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B.C. aboriginal tourism marketers seek global visitors in fast-growing industry

Sector has drawn interest from international counterparts who seek to emulate sector’s success
Dennis Thomas, who is manager of the Tsleil-Waututh-owned Takaya Tours, believes his tour company’s business has rapidly expanded in part because of his presence at large mainstream tourism events and the networking he an do there | Rob Kruyt

British Columbia First Nations’ success at marketing tourism is drawing attention from counterparts globally who increasingly pay to have B.C. representatives visit their countries to share knowledge.

Aboriginal tourism marketers from around the world are also increasingly attending aboriginal tourism conferences held in Canada, to better understand how B.C. First Nations have rapidly expanded their participation in the industry.

Back in 2001, 892 aboriginal tourism businesses employed the equivalent of about 13,000 full-time workers in Canada. That has mushroomed to 1,527 businesses with the equivalent of 26,029 full-time employees, according to Aboriginal Tourism Association of Canada (ATAC) statistics.

When indirect jobs are included, the sector employs 39,156 people who make a combined $1.29 billion in wages and pay a combined $141.7 million in taxes.

As both chair of ATAC and CEO of the Aboriginal Tourism Association of BC (ATBC), Keith Henry is one of the most sought-after advisers on how to successfully market aboriginal tourism.

The Mexican government paid his way to a conference in the Baja peninsula last summer to speak to both indigenous and non-indigenous tourism operators about marketing, developing tourism products and training workers.

“Another invitation I had last year was to both Western Australia and Northern Territory in Australia,” Henry told Business in Vancouver. Western Australia Indigenous Tourism Operators Council and Tourism Australia paid his way to attend those events, he said.

At home, Henry has been active building a series of annual international tourism conferences.

“I started the first conference four years ago with no major funding to support it,” he said. “We had the support of the board of ATBC and wanted to raise the profile of our industry. We also wanted to try to start attracting other international indigenous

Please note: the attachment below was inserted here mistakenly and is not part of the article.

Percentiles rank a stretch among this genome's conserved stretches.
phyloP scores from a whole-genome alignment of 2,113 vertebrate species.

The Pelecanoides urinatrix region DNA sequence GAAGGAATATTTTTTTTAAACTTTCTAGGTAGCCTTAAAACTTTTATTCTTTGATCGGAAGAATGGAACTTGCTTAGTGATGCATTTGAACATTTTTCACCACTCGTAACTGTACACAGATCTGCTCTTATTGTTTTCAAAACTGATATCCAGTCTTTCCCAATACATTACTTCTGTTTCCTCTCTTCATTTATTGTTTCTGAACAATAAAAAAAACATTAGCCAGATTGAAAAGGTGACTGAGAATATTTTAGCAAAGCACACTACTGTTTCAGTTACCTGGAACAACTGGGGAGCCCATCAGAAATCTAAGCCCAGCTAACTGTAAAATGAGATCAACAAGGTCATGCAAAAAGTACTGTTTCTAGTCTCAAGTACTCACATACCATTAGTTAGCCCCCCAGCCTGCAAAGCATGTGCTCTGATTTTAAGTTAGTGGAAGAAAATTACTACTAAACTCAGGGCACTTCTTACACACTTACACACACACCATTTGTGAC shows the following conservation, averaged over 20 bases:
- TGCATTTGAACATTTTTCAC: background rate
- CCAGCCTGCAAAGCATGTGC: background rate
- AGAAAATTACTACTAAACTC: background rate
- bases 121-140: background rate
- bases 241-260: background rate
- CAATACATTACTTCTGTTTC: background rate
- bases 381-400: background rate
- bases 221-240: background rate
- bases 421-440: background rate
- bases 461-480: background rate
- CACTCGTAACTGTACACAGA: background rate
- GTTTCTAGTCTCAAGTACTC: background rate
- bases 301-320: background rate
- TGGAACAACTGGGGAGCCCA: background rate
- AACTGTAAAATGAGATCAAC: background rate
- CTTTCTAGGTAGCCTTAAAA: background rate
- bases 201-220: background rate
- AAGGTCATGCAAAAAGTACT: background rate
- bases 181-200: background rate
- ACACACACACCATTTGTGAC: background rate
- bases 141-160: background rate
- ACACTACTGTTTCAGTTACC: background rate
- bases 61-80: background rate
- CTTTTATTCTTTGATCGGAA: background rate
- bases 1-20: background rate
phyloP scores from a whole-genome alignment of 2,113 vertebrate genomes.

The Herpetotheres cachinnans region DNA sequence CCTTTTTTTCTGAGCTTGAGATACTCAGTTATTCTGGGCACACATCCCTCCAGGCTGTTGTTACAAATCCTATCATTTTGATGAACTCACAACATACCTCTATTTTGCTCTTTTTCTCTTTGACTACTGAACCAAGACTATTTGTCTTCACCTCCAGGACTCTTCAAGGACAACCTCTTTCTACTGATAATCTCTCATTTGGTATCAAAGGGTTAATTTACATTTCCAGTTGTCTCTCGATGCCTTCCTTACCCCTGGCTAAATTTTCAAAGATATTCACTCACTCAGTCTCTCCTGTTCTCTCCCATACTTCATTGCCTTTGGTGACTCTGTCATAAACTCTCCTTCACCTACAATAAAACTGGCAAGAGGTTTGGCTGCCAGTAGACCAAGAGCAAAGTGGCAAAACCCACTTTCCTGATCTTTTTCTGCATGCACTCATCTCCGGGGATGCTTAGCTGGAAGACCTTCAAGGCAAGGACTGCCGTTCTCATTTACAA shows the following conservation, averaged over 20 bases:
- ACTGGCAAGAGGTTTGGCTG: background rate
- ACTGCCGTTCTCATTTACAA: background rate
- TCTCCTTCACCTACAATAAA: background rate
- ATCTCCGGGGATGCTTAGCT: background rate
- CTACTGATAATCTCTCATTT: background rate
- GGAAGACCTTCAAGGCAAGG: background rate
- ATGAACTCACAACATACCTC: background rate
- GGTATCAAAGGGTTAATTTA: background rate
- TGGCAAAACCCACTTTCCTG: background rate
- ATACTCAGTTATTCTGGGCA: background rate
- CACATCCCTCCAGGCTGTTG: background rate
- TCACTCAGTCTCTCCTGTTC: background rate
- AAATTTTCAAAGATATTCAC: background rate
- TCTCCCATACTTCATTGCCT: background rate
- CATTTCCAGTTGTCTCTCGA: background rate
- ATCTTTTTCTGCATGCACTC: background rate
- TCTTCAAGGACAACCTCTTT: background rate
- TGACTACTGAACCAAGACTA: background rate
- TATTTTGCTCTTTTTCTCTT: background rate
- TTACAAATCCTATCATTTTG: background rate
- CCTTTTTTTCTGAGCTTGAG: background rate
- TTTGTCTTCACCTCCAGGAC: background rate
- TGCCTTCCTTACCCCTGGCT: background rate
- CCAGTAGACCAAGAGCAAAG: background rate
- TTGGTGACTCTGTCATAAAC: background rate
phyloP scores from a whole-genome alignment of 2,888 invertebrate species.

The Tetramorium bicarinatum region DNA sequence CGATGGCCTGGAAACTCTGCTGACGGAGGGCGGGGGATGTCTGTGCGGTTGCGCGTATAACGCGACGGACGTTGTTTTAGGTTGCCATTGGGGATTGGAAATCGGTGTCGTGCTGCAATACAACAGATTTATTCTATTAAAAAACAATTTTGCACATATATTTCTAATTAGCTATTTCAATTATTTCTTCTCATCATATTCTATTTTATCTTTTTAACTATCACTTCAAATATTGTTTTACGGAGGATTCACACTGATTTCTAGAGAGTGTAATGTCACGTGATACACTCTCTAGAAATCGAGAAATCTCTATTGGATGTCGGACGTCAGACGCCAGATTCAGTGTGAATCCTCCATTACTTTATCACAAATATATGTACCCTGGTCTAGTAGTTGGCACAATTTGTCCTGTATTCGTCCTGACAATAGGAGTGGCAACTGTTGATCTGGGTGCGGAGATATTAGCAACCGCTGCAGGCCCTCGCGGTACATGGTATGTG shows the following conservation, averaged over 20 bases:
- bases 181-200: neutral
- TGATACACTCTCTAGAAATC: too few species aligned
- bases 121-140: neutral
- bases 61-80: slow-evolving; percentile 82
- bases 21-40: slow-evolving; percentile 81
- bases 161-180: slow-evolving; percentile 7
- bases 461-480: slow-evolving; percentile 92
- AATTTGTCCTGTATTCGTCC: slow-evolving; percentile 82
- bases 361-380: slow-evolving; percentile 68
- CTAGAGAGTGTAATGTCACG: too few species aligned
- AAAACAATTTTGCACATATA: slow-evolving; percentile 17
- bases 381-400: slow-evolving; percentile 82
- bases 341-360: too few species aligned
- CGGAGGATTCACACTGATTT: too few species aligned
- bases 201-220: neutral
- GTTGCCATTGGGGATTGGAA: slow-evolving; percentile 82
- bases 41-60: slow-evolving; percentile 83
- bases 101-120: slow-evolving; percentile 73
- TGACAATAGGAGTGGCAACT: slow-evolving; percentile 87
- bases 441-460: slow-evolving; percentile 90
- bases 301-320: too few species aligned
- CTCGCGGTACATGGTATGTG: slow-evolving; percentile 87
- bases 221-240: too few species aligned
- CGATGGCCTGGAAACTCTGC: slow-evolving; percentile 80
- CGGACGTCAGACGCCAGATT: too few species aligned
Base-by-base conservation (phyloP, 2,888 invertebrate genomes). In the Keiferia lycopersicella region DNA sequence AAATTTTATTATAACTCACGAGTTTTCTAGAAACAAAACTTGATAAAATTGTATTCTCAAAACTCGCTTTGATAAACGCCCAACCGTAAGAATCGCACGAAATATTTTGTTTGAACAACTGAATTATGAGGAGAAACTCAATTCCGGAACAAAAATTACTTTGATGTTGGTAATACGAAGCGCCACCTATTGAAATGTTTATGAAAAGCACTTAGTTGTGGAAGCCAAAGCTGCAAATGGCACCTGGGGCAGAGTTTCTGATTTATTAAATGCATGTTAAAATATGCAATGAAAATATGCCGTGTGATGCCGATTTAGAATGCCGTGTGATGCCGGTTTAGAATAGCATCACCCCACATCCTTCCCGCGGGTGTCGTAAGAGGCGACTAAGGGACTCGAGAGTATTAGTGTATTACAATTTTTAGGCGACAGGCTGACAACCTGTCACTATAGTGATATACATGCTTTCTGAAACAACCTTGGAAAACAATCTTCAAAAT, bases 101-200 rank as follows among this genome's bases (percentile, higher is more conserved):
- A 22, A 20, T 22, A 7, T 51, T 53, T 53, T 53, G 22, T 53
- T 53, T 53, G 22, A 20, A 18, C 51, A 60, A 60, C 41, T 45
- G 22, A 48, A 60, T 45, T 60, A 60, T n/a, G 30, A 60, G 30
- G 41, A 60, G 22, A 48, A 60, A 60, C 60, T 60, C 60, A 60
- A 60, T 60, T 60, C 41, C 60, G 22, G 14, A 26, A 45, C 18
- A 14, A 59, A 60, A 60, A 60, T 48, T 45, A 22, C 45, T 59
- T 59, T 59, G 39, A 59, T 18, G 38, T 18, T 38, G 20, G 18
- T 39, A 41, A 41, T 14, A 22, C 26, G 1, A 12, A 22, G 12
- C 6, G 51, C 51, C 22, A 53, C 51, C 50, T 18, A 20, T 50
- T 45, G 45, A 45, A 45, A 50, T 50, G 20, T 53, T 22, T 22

groups to form new alliances.”

After two international conferences in Osoyoos, the event moved to Whistler in 2014 and took place in Quebec City in March.

The conferences have grown increasingly cosmopolitan; in 2012 the event drew U.S. and Mexican representation, while this year in Quebec there are representatives from 10 countries: the U.S., Mexico, New Zealand, Australia, India, Chile, Nepal, Sweden, South Africa and Canada.

The World Indigenous Tourism Alliance and ATBC will host a separate event – the second Pacific Asia Indigenous Tourism Conference (PAITC) – September 12 to September 14. It comes three years after the inaugural PAITC, which was held in Darwin, Australia.

Henry’s ATBC is also partnering with the provincial destination marketing association Destination British Columbia to finance trips to events such as an international luxury tourism trade show in Shanghai, China, last November.

That conference helped travel agents from across China understand aboriginal tourism by showing them aboriginal dancing and culture.

“We can sell direct to Chinese visitors but it takes a lot of money to do that,” Henry said. “It’s better to work direct with a lot of travel agencies and tour operators where we educate them and their salespeople on what aboriginal tourism is.”

Henry said B.C. aboriginal tourism businesses are already starting to see increased interest from Chinese visitors.

One of those businesses that are rapidly increasing visitation is the Tsleil-Waututh-owned Takaya Tours.

Takaya project manager Dennis Thomas told BIV he estimated that the number of customers for Takaya’s cultural tours increased more than 50% to nearly 2,500 in 2014 from approximately 1,500 customers in 2013.

Those visits were either for walking tours or canoe rides up Indian Arm to see pictographs drawn on cliff walls by Thomas’ Tsleil-Waututh ancestors.

Thomas has been in his role for the past five years, and he credits some of the success his tour company has had of late to attending large mainstream tourism trade shows such as Rendez-vous Canada or the Canada’s West Marketplace trade show.

“Some of the big players in the tourism industry won’t take you seriously until they’ve known you for about five years,” he said. “Then, five years down the road, when they see you at these events, they know that you’re in the game. I’ve been approached by some of the big tour companies, such as Jonview [Canada] and Brewster [Travel Canada].” • 

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